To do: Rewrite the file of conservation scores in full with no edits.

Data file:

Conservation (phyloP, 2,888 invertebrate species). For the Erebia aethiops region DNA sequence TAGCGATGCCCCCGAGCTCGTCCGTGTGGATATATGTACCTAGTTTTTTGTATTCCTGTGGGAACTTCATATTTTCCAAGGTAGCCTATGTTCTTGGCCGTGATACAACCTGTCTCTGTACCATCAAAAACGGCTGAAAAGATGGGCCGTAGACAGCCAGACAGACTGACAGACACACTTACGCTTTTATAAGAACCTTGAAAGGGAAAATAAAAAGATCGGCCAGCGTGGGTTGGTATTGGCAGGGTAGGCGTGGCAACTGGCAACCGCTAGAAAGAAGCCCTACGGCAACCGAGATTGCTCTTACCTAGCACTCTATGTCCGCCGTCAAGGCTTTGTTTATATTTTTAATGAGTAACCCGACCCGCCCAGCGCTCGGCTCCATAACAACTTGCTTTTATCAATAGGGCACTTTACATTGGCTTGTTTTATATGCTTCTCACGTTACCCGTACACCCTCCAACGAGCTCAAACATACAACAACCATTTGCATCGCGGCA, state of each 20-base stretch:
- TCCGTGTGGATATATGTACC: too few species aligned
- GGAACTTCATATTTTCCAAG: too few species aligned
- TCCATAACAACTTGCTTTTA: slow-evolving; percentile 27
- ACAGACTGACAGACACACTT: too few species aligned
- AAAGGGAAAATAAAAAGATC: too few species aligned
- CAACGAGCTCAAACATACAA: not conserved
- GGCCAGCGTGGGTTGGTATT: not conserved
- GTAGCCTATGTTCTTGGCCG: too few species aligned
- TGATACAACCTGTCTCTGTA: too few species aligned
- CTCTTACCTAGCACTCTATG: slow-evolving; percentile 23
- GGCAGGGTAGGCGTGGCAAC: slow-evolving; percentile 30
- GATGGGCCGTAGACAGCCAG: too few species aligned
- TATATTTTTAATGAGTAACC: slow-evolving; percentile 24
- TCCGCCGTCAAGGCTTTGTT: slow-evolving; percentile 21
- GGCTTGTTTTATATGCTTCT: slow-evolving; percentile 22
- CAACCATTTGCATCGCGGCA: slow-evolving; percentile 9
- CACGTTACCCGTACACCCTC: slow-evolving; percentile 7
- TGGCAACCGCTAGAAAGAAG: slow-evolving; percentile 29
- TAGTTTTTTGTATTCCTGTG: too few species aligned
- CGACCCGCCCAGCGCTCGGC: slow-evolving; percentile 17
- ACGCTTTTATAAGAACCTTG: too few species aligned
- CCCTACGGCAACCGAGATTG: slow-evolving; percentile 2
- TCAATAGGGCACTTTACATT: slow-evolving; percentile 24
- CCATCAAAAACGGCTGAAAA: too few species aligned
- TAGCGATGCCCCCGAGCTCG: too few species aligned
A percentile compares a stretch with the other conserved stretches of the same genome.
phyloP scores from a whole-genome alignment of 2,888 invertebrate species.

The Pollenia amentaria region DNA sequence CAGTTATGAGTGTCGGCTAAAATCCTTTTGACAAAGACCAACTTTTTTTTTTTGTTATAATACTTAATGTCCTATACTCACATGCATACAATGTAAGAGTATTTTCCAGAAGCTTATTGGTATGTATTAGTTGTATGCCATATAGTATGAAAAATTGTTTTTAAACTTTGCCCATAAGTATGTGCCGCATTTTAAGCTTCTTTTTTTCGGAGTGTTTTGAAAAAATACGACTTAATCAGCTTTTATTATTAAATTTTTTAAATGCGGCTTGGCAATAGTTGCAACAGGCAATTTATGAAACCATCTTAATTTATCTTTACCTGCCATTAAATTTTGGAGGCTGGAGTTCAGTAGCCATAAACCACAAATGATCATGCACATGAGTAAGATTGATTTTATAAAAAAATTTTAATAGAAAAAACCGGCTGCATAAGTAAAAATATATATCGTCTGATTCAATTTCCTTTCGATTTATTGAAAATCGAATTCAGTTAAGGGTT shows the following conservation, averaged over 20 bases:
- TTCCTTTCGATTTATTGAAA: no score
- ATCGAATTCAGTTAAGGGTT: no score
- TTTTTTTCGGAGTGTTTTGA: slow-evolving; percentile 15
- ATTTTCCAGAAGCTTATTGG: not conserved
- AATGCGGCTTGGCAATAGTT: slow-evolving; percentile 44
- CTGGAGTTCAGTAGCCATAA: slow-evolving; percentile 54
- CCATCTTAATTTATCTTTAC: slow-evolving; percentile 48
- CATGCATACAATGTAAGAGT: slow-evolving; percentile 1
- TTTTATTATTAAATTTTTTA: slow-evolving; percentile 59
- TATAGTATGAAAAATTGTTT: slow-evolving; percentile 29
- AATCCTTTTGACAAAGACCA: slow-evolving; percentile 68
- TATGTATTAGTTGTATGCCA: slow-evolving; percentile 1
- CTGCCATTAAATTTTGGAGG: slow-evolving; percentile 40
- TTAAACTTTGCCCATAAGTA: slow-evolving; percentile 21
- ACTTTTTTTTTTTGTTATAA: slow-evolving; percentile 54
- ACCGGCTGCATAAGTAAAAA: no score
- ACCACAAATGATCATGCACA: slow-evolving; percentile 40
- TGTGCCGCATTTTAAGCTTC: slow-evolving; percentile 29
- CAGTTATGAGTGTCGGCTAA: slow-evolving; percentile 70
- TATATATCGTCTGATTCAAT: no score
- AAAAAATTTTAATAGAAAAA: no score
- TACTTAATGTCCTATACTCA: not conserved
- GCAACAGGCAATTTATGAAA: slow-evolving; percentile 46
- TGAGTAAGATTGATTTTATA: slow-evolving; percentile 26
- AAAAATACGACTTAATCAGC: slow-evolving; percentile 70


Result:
Conservation (phyloP, 2,888 invertebrate species). For the Erebia aethiops region DNA sequence TAGCGATGCCCCCGAGCTCGTCCGTGTGGATATATGTACCTAGTTTTTTGTATTCCTGTGGGAACTTCATATTTTCCAAGGTAGCCTATGTTCTTGGCCGTGATACAACCTGTCTCTGTACCATCAAAAACGGCTGAAAAGATGGGCCGTAGACAGCCAGACAGACTGACAGACACACTTACGCTTTTATAAGAACCTTGAAAGGGAAAATAAAAAGATCGGCCAGCGTGGGTTGGTATTGGCAGGGTAGGCGTGGCAACTGGCAACCGCTAGAAAGAAGCCCTACGGCAACCGAGATTGCTCTTACCTAGCACTCTATGTCCGCCGTCAAGGCTTTGTTTATATTTTTAATGAGTAACCCGACCCGCCCAGCGCTCGGCTCCATAACAACTTGCTTTTATCAATAGGGCACTTTACATTGGCTTGTTTTATATGCTTCTCACGTTACCCGTACACCCTCCAACGAGCTCAAACATACAACAACCATTTGCATCGCGGCA, state of each 20-base stretch:
- TCCGTGTGGATATATGTACC: too few species aligned
- GGAACTTCATATTTTCCAAG: too few species aligned
- TCCATAACAACTTGCTTTTA: slow-evolving; percentile 27
- ACAGACTGACAGACACACTT: too few species aligned
- AAAGGGAAAATAAAAAGATC: too few species aligned
- CAACGAGCTCAAACATACAA: not conserved
- GGCCAGCGTGGGTTGGTATT: not conserved
- GTAGCCTATGTTCTTGGCCG: too few species aligned
- TGATACAACCTGTCTCTGTA: too few species aligned
- CTCTTACCTAGCACTCTATG: slow-evolving; percentile 23
- GGCAGGGTAGGCGTGGCAAC: slow-evolving; percentile 30
- GATGGGCCGTAGACAGCCAG: too few species aligned
- TATATTTTTAATGAGTAACC: slow-evolving; percentile 24
- TCCGCCGTCAAGGCTTTGTT: slow-evolving; percentile 21
- GGCTTGTTTTATATGCTTCT: slow-evolving; percentile 22
- CAACCATTTGCATCGCGGCA: slow-evolving; percentile 9
- CACGTTACCCGTACACCCTC: slow-evolving; percentile 7
- TGGCAACCGCTAGAAAGAAG: slow-evolving; percentile 29
- TAGTTTTTTGTATTCCTGTG: too few species aligned
- CGACCCGCCCAGCGCTCGGC: slow-evolving; percentile 17
- ACGCTTTTATAAGAACCTTG: too few species aligned
- CCCTACGGCAACCGAGATTG: slow-evolving; percentile 2
- TCAATAGGGCACTTTACATT: slow-evolving; percentile 24
- CCATCAAAAACGGCTGAAAA: too few species aligned
- TAGCGATGCCCCCGAGCTCG: too few species aligned
A percentile compares a stretch with the other conserved stretches of the same genome.
phyloP scores from a whole-genome alignment of 2,888 invertebrate species.

The Pollenia amentaria region DNA sequence CAGTTATGAGTGTCGGCTAAAATCCTTTTGACAAAGACCAACTTTTTTTTTTTGTTATAATACTTAATGTCCTATACTCACATGCATACAATGTAAGAGTATTTTCCAGAAGCTTATTGGTATGTATTAGTTGTATGCCATATAGTATGAAAAATTGTTTTTAAACTTTGCCCATAAGTATGTGCCGCATTTTAAGCTTCTTTTTTTCGGAGTGTTTTGAAAAAATACGACTTAATCAGCTTTTATTATTAAATTTTTTAAATGCGGCTTGGCAATAGTTGCAACAGGCAATTTATGAAACCATCTTAATTTATCTTTACCTGCCATTAAATTTTGGAGGCTGGAGTTCAGTAGCCATAAACCACAAATGATCATGCACATGAGTAAGATTGATTTTATAAAAAAATTTTAATAGAAAAAACCGGCTGCATAAGTAAAAATATATATCGTCTGATTCAATTTCCTTTCGATTTATTGAAAATCGAATTCAGTTAAGGGTT shows the following conservation, averaged over 20 bases:
- TTCCTTTCGATTTATTGAAA: no score
- ATCGAATTCAGTTAAGGGTT: no score
- TTTTTTTCGGAGTGTTTTGA: slow-evolving; percentile 15
- ATTTTCCAGAAGCTTATTGG: not conserved
- AATGCGGCTTGGCAATAGTT: slow-evolving; percentile 44
- CTGGAGTTCAGTAGCCATAA: slow-evolving; percentile 54
- CCATCTTAATTTATCTTTAC: slow-evolving; percentile 48
- CATGCATACAATGTAAGAGT: slow-evolving; percentile 1
- TTTTATTATTAAATTTTTTA: slow-evolving; percentile 59
- TATAGTATGAAAAATTGTTT: slow-evolving; percentile 29
- AATCCTTTTGACAAAGACCA: slow-evolving; percentile 68
- TATGTATTAGTTGTATGCCA: slow-evolving; percentile 1
- CTGCCATTAAATTTTGGAGG: slow-evolving; percentile 40
- TTAAACTTTGCCCATAAGTA: slow-evolving; percentile 21
- ACTTTTTTTTTTTGTTATAA: slow-evolving; percentile 54
- ACCGGCTGCATAAGTAAAAA: no score
- ACCACAAATGATCATGCACA: slow-evolving; percentile 40
- TGTGCCGCATTTTAAGCTTC: slow-evolving; percentile 29
- CAGTTATGAGTGTCGGCTAA: slow-evolving; percentile 70
- TATATATCGTCTGATTCAAT: no score
- AAAAAATTTTAATAGAAAAA: no score
- TACTTAATGTCCTATACTCA: not conserved
- GCAACAGGCAATTTATGAAA: slow-evolving; percentile 46
- TGAGTAAGATTGATTTTATA: slow-evolving; percentile 26
- AAAAATACGACTTAATCAGC: slow-evolving; percentile 70